Perceived blur (pursuit photography)
In this article we explore some important concepts related to monitor responsiveness. Chief amongst these is the notion of ‘perceived blur’, which is influenced by both the pixel responsiveness of the monitor and the movement of our own eyes as we track motion on the screen. This second part is the more significant factor on modern LCDs. We also introduce ‘pursuit photography’, which uses a moving camera to capture motion on a monitor in a way that reflects not only the pixel responses of the monitor but also the movement of the eye (camera). This gives a much more accurately representation of what the eye sees at a given moment in time than any photography method which uses a static camera.
The images below are pursuit photographs taken using the UFO Motion Test for ghosting, with the test running at its default speed of 960 pixels per second. This is a practical speed for such photographs to be taken. The monitor was set to run with ‘Response Time’ set to various settings; ‘Standard’, ‘Advanced’ and ‘Ultra Fast’. We’ve also included a shot taken with the monitor using ‘Advanced’ and also the ‘Low Input Lag’ setting, which alters pixel response behaviour. The medium cyan background (middle row of test) was used for these shots. The final shot is taken from a Samsung S27A750D running at 60Hz, full brightness (avoids PWM) and using its optimal response time setting for 60Hz. This represents how things should look where response time isn’t really a limiting factor and it’s only eye movement that would come into play for the perceived blur.
Perceived blur with various settings
Using ‘Standard’ provides a weak level of acceleration. There is significant blurring of the object itself due to eye movement and also a bold trail behind the object – remember that the object moves across the screen from left to right. The ‘Advanced’ setting reduces this bold trail significantly. There is now a small amount of overshoot (inverse ghosting) behind the cockpit in particular, but it’s very light and difficult to see. The ‘Ultra Fast’ setting is actually rather similar to this, with slightly stronger overshoot. When activating the ‘Low Input Lag’ mode, the level of overshoot increases considerably. For this example we’ve kept the Response Time in ‘Advanced’, where you can see a bright and colourful trail behind the object. If you use ‘Standard’ with this low input lag mode then performance is extremely similar, whilst using ‘Ultra Fast’ with this mode gives overshoot that is even stronger.
Our analysis here suggests that the ‘Advanced’ setting (without ‘Low Input Lag’ active) is optimal. Indeed, the signal delay is already very low, so this mode is really just detrimental to image quality without any noticeable advantage. This is echoed by general testing as well. The ‘Ultra Fast’ setting provides only a little extra overshoot, but it doesn’t really provide any noticeable advantage either. So the ‘Advanced’ setting certainly seems best balanced on this monitor. Note that we will not be analysing the overclocking performance of this monitor, because as mentioned previously there were very obvious interlacing patterns on some shades when running the monitor at higher refresh rates such as 75Hz.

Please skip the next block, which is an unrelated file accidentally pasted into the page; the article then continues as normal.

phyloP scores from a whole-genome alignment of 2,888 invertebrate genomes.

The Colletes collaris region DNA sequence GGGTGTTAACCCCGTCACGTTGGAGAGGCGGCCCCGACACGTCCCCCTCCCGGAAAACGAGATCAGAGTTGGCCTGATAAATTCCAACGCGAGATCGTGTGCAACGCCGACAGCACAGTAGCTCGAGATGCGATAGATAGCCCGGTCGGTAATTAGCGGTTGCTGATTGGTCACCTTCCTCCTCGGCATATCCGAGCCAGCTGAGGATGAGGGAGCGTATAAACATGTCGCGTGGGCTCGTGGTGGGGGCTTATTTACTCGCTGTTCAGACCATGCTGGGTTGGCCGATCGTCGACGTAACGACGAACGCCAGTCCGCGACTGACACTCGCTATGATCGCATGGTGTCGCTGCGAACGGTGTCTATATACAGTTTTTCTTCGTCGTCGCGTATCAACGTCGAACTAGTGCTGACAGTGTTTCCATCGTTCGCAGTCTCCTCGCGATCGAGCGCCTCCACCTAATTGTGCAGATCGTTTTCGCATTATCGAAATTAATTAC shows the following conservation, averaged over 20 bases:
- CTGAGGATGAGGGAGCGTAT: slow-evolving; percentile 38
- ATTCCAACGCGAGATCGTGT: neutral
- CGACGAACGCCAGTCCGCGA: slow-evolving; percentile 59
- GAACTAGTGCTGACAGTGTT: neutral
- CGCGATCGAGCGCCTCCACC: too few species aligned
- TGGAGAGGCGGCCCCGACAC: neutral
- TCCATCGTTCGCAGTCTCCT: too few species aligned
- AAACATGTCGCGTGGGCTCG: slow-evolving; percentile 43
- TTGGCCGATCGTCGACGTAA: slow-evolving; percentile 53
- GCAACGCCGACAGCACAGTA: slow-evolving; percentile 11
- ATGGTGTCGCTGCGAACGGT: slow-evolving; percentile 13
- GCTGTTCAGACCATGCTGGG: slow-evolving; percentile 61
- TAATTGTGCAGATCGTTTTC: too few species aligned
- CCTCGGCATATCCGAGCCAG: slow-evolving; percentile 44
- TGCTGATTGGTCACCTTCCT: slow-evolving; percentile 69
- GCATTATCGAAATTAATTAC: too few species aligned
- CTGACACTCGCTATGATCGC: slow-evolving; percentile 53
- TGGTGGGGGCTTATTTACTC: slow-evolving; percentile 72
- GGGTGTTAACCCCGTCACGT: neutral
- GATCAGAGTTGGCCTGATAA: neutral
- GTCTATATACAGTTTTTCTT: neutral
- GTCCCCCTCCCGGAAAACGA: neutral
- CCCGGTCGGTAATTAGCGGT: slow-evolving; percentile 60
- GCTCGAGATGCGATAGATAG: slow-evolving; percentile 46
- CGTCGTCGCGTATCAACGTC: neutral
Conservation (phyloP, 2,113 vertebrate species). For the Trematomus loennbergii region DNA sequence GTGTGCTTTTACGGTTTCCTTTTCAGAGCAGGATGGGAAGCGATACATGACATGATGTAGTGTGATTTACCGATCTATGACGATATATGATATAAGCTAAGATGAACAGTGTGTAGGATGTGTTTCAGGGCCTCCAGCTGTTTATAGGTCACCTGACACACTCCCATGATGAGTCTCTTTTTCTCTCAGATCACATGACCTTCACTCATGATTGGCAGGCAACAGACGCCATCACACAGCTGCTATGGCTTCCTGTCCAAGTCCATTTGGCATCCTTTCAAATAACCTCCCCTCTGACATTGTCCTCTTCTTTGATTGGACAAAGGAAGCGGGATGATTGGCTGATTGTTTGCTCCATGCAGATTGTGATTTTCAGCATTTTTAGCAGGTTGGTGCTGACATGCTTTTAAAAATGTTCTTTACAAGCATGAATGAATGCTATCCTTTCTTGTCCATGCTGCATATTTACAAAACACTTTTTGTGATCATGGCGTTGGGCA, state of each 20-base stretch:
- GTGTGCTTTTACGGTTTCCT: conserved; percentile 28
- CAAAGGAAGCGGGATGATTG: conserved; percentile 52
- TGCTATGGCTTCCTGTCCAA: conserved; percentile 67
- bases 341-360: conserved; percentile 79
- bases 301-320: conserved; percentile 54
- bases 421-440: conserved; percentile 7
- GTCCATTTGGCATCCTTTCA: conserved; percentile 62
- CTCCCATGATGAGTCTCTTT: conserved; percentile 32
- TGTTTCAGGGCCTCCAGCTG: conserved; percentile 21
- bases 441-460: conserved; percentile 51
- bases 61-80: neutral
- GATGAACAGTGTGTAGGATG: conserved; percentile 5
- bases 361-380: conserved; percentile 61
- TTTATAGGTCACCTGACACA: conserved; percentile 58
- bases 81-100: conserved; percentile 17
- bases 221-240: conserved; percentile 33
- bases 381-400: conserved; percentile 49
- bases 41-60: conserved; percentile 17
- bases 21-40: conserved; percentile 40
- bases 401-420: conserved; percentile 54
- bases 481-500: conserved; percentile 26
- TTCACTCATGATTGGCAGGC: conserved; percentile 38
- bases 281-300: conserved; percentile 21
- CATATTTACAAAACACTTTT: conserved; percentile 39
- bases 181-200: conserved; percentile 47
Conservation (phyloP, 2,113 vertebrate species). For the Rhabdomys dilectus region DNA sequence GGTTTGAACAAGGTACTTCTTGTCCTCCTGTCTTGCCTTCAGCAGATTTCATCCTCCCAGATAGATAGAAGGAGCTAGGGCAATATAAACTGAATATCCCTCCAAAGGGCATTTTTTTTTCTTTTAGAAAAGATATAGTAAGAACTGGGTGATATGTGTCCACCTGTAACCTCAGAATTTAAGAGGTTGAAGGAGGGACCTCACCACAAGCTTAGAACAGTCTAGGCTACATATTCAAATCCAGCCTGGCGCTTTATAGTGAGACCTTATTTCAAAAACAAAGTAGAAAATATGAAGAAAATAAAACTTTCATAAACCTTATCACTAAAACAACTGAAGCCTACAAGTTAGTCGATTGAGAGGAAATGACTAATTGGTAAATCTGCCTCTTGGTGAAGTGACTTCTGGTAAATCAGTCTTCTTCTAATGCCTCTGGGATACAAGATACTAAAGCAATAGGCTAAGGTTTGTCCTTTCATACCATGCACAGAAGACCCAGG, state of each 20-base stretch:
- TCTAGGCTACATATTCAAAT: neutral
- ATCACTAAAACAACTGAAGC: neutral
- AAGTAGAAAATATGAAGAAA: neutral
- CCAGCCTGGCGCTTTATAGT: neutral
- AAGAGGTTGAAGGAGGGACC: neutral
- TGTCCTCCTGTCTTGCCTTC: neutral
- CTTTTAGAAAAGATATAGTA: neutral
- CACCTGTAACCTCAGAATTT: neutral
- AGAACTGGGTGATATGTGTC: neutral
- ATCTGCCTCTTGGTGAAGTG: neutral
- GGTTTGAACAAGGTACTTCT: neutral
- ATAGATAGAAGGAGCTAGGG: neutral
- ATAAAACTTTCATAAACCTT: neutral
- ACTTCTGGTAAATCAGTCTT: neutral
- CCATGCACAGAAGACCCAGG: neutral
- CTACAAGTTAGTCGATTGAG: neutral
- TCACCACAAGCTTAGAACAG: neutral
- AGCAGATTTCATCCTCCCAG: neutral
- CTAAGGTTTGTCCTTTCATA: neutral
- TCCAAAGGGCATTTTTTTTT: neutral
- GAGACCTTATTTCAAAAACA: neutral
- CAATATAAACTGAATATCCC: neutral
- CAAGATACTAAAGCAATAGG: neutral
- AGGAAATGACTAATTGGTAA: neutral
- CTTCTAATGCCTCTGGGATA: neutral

Responsiveness in games and movies
On BF4 there was a moderate amount of blur. This was caused predominantly by eye movement and largely similar to what you’d observe on even the fastest 60Hz LCDs. The pixel responsiveness was largely fast enough for optimal 60Hz performance, with most pixel responses being masked by perceived blur from eye movement. There were some subtle weaknesses here and there, but nothing that really stood out. Some higher contrast transitions were performed a bit slower than optimally. This was particularly the case where light objects moved against a dark background, such as light metal against a stormy sky. Even then the additional trailing was quite light. Rapid movement involving such transitions (for example driving an ATV in dense shaded vegetation) produced a little extra perceived blur as a result. There was also a little bit of overshoot (inverse ghosting), particularly during some medium transitions such as tree trunks moving against a light blue sky. This produced some faint bright trails that were slightly lighter than either the object or background colour. These were not obvious, though, they were too subtle for most users to notice.
On Dirt Rally there was a moderate degree of blur, again caused predominantly by eye movement and much as you’d see on even the fastest 60Hz LCDs. There were no obvious weaknesses imposed by slower than optimal pixel responses – just the little bit of extra trailing during some transitions that is barely noticeable really. When driving at night, for example, there were some slower than optimal pixel transitions which slightly increased perceived blur during rapid cornering. Even in a side by side comparison with a snappy TN model running at 60Hz, though, the difference can only be described as subtle. There was no obvious overshoot, either, just very light traces during a minority of transitions that wasn’t at all eye-catching.
As noted earlier in the review our Blu-ray drive wasn’t working, so we couldn’t perform our usual responsiveness assessment using these. We did observe some movie trailers and Amazon Prime movie content, however. There were no obvious weaknesses here. The same subtle weaknesses could be seen as we observed for gaming, when viewing 60fps content; nothing to write home about. For typical content (24 – 30fps) these weaknesses weren’t even apparent, masked by imperfections in fluidity and overall pace of action imposed by the low frame rate itself.